Big Smash! Music Scene presents:
Saturday, November 21 at 7:00pm
Upstairs at Aqua Books
274 Garry St.
Admission by donation!
Whatever happened to Bill Withers? Filmmakers Damani Baker and Alex Vlack made a decision eight years ago to find the answer. After dealing with some initial resistance, they found that Bill Withers was willing to open up to them. Still Bill, the final result of their collaboration, focuses on the life of the singer-songwriter, whose catalog includes such hits as Ain’t No Sunshine, Use Me, Lean on Me and Just the Two of Us. The documentary follows Withers to his birthplace of Slab Fork, West Virginia and to New York City, where a concert is given in his honor, but is mainly focused on Withers’ life in Los Angeles, where he resides with his family. Withers grew up an asthmatic stutterer, which led to some self-esteem/self-worth issues that he still deals with. Before he burst into the world of music, Withers spent time working in a factory and seemed to have no real hankering for fame. Perhaps that is why it wasn’t too difficult for him to stop releasing albums after his lousy experience with a big-name record label.
The documentary weaves together concert footage, as well as Withers’ past and current music, while Withers recounts his experiences in the business and why he gave it up (he hasn’t put out an album in over 20 years). Featuring appearances by Dr. Cornel West, Tavis Smiley, Jim James (of My Morning Jacket), Sting, and family friends, the film strives to shed some light on Bill Withers in his 70th year.
– Kier-La Janisse
From UPTOWN Magazine November 19, 2009:
Back in the spotlight
Singer/songwriter Bill Withers – the reclusive genius who penned such classic songs as Lean on Me – is the focus of a new documentary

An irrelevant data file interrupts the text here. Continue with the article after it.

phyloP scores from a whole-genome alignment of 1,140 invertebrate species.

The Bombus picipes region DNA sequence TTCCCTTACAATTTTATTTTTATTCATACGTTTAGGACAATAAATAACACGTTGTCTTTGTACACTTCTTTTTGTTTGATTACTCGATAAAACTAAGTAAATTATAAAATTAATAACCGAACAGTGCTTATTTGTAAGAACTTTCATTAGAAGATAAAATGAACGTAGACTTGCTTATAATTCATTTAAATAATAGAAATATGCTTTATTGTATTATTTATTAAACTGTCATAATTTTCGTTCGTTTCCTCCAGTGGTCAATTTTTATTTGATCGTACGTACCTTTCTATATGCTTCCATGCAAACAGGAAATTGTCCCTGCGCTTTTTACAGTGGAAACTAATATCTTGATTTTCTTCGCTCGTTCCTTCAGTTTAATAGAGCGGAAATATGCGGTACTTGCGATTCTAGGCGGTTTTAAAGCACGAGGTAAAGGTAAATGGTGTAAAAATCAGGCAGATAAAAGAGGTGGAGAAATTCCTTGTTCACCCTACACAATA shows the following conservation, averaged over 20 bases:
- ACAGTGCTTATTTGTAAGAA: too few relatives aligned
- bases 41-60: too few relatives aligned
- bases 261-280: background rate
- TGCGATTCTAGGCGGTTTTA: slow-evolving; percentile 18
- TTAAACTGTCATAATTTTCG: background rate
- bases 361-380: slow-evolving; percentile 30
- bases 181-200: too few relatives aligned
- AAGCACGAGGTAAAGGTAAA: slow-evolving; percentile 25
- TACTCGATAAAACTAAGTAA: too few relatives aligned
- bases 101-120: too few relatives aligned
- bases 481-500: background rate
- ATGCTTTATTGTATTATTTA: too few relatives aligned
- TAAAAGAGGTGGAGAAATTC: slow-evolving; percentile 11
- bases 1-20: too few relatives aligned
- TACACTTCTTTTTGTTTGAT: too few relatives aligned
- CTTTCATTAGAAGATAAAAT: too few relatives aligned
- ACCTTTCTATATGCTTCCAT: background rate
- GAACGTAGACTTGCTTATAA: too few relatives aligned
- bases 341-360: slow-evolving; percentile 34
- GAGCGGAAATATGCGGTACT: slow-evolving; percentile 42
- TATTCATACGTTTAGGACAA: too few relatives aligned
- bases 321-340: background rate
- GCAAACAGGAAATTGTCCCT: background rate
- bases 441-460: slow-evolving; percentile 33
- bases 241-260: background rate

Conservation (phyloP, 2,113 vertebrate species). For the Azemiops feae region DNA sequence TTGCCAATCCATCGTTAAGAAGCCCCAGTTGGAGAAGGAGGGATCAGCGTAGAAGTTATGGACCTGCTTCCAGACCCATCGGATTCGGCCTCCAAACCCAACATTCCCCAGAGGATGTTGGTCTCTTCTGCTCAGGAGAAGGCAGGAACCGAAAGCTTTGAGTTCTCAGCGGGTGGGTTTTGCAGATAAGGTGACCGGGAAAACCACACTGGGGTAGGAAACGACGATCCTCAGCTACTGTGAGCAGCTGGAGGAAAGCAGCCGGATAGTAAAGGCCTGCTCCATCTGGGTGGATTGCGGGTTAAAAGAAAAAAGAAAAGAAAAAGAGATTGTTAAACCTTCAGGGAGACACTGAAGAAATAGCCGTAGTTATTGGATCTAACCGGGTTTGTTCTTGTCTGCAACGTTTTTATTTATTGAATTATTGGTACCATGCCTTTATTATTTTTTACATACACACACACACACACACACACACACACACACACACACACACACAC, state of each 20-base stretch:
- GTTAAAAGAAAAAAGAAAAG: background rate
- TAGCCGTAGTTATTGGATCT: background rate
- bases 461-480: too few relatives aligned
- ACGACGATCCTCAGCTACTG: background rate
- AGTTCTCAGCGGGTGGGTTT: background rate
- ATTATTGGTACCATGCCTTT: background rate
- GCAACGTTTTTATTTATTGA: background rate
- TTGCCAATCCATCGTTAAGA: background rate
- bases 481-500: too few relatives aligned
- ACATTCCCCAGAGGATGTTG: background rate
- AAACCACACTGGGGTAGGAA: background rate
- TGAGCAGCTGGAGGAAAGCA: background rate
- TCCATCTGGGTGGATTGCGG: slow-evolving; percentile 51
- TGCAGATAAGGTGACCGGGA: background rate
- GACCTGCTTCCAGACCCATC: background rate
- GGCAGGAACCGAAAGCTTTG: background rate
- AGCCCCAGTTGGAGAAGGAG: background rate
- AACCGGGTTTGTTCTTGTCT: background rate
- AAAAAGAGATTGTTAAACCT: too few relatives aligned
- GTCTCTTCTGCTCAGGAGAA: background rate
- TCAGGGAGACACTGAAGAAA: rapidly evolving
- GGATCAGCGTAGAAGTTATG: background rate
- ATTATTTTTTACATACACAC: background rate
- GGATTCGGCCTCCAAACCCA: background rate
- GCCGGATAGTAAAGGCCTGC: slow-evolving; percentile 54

Soulful singer/songwriter Bill Withers hasn’t really been seen much since 1988, when he effectively stopped recording music (at least for the public) and playing the fame game.
With his legacy in place thanks to eight acclaimed albums and such famed, oft-covered songs as Lean On Me, Ain’t No Sunshine, Use Me, Just The Two of Us and Lovely Day – which still earn him handsome royalties – it didn’t look like Withers, now over 70, would ever feel the need to step into the spotlight again.
But thanks to some convincing from filmmakers Damani Baker and Alex Vlack, he did. Still Bill lets audiences in on what Withers has been up to over the last 20 years, and takes admirers back to his roots in the once-segregated, hole-in-the-wall town known as Slab Fork, W. Va.
Baker and Vlack recently spoke with Uptown during a conference call from New York.
Uptown: Is it true it took close to 11 years to make Still Bill?
Vlack: I think it’s just actually under 10 years, technically.
If you do the math, it was five or six years before shooting, trying to find him, figure out a way of getting a foot in the door. And when we weren’t really getting our foot in the door, we started looking at alternative ways of making this project happen.
We were going to make a hybrid – a concert film (of a performance at Celebrate Brooklyn!, a free, outdoor performing arts festival in New York City) along with interviews from those that he’s influenced.
We first met Bill when we went out to California to get his blessing to film it. We suddenly discovered that there was this incredible guy – he wasn’t just this figure with an amazing career and music that we loved, but also a very funny, wise, and eloquent and interesting guy.
Bill spoke to us for four hours on that first meeting, and we left there thinking, “My God, we have to figure out how to, at least, get one tiny 20-minute interview with him.”
Baker: Both of us thought we were two of the luckiest guys in the world. We had this amazing opportunity to tell his story but, at the same time, very little control over how the story was going to be told.
It took so many years to make, but those moments were totally unpredictable. Bill does everything on his terms and so for us, as directors, it doesn’t matter if we show up with a wish list thinking, “We need this to tell our story and we need this for the narrative points.”
Has Bill seen the film? How has he reacted?
Vlack: He just saw it with an audience this summer and that, to add to the highlight list, was huge for us. I’d imagine it was tough, as it’s a film where he’s incredibly vulnerable and open, and his heart is all over the project. I just couldn’t imagine watching yourself for almost an hour and a half in a room full of strangers.
Baker: He came to an event we put together at the Grammy Museum and he was really moved by the response of the crowd, because he is that vulnerable and open person that people respond to.
After everyone finishes singing and clapping to the songs they all love, they get a chance to really meet someone.
– Aaron Graham